There were only a few evacuation warnings before Hurricane Harvey came.
In the days and hours before the hurricane made landfall, local emergency management officials were most worried about the threat of storm surge and Harvey’s strong winds.
If the track took a turn north, the storm would have been strong enough to prompt a full-scale mandatory evacuation from not only Galveston Island, but communities inland. That didn’t happen, though, and by the time Harvey’s rains came to Galveston County, many locals had the feeling they’d dodged a bullet.
In the first hurricane season since Harvey, local emergency management officials say they’ve changed some things about the way they plan to respond to storms — while they also stood by the fundamentals of hurricane response that form the basis of the local emergency response plans.
Galveston County and its cities are still mostly unprotected from the type of damage that a large, powerful hurricane can cause, either with strong winds or flooding.
In the nine months since Harvey came to Texas, there have been no new hurricane protection measures installed or constructed in Galveston County.
Since Hurricane Ike in 2008, there have been no large-scale construction projects that would stop the kind of storm surge flooding that happened during that event.
“Nothing’s been added,” said David Popoff, the emergency management coordinator for the city of Dickinson, one of the cities that sustained the most damage during Harvey’s floods.
That lack of protection, and the fact that many people in the city will still be rebuilding during the 2018 hurricane season, could cause challenges, Popoff said.
There have been smaller changes in the aftermath of Harvey that local emergency management officials say could help in the response to future storms.
In League City, emergency response officials bought two new boats capable of performing rescues in quickly moving water, as well as an additional high-water vehicle, said Ryan Edghill, League City’s emergency management coordinator.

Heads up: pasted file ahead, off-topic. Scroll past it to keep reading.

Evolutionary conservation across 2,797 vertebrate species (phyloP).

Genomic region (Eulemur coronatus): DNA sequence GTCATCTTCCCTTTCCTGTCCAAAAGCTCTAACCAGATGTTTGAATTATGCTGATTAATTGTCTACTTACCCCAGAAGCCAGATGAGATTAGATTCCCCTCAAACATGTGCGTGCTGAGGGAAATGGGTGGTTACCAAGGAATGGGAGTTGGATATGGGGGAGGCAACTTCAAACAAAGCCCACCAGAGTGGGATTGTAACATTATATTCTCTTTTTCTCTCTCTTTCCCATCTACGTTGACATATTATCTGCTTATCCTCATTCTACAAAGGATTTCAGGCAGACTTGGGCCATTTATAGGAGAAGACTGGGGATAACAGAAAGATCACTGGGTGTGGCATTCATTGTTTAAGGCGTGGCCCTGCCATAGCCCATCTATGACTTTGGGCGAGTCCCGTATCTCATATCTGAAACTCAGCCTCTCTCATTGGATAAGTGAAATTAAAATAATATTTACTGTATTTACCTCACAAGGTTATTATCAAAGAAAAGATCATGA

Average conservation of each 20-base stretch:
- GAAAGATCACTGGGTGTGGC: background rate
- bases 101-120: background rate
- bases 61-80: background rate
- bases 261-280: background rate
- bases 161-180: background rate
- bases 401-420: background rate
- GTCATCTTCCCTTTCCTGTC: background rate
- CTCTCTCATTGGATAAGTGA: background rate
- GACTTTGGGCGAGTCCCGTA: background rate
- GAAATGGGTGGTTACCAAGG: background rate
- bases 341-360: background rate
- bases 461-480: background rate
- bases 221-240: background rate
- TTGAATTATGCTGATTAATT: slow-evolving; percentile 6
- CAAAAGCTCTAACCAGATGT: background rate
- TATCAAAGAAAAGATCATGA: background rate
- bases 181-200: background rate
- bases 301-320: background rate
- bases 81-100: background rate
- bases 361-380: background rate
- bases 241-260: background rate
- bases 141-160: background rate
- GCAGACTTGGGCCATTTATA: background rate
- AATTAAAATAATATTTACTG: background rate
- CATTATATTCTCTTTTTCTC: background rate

The city also has switched its reverse 911 service to a new system, called SwiftReach, which allows the city to better target neighborhoods affected by an ongoing disaster.
While the city transferred contact information from its old system, called Blackboard, to the new one, Edghill said a lot of time and effort in the buildup to hurricane season was being spent getting people to sign up for the new system, which can be done at the city’s website.
Similarly, Popoff said that Dickinson was hoping people would go to the city and share their most current contact information.
“One of the things that we learned after Hurricane Harvey is that a lot of residents were not maintaining their communication accounts,” Popoff said.
That’s important because it’s one of the primary ways the cities get information about evacuations, or even rescues, during a crisis.
On Galveston Island, which sustained less damage than other communities during Harvey, thoughts also were turning to communication. Galveston this year joined the Texas Health and Human Services Commission 211 program, a free helpline program that can connect people in need with resources, including a sign-up list for people who would need help evacuating during a storm.
The city also was working to ensure it had plans to manage resources in case the island’s supply lines were cut off during future storms, said Niki Bender, emergency management coordinator. For a brief time after the rains came, routes between Galveston and Houston were cut off by floodwaters, causing some worries about food or gas shortages on the island.
Fortunately, the roads reopened relatively quickly after Harvey, she said.
“We’ve done some additional planning for resources,” Bender said, adding that the number of restaurants and hotels on the island do help lessen the chance of a food shortage emergency.
But as much as Harvey changed the way people think about storms, local emergency managers said people’s plans going into a new hurricane season should remain mostly the same.
Have an evacuation plan. Listen to local officials. Heed those officials when they tell you to leave or to take shelter.
There is some worry that people will change their plans based on what they experienced in Hurricane Harvey. Some of the places that were ordered to evacuate during the storm, like Galveston’s West End, ended up being less damaged by the storm than places inland.
But every storm is different, the managers said. Popoff and others stood by the decisions they made last August about where and when to evacuate. Those calls were made when the storm was still 72 hours from landfall — when agreements between Galveston communities and other parts of the coast say they must be made — and with the best available information.
“To rely on what Harvey did or did not do last year is not recommended,” Popoff said.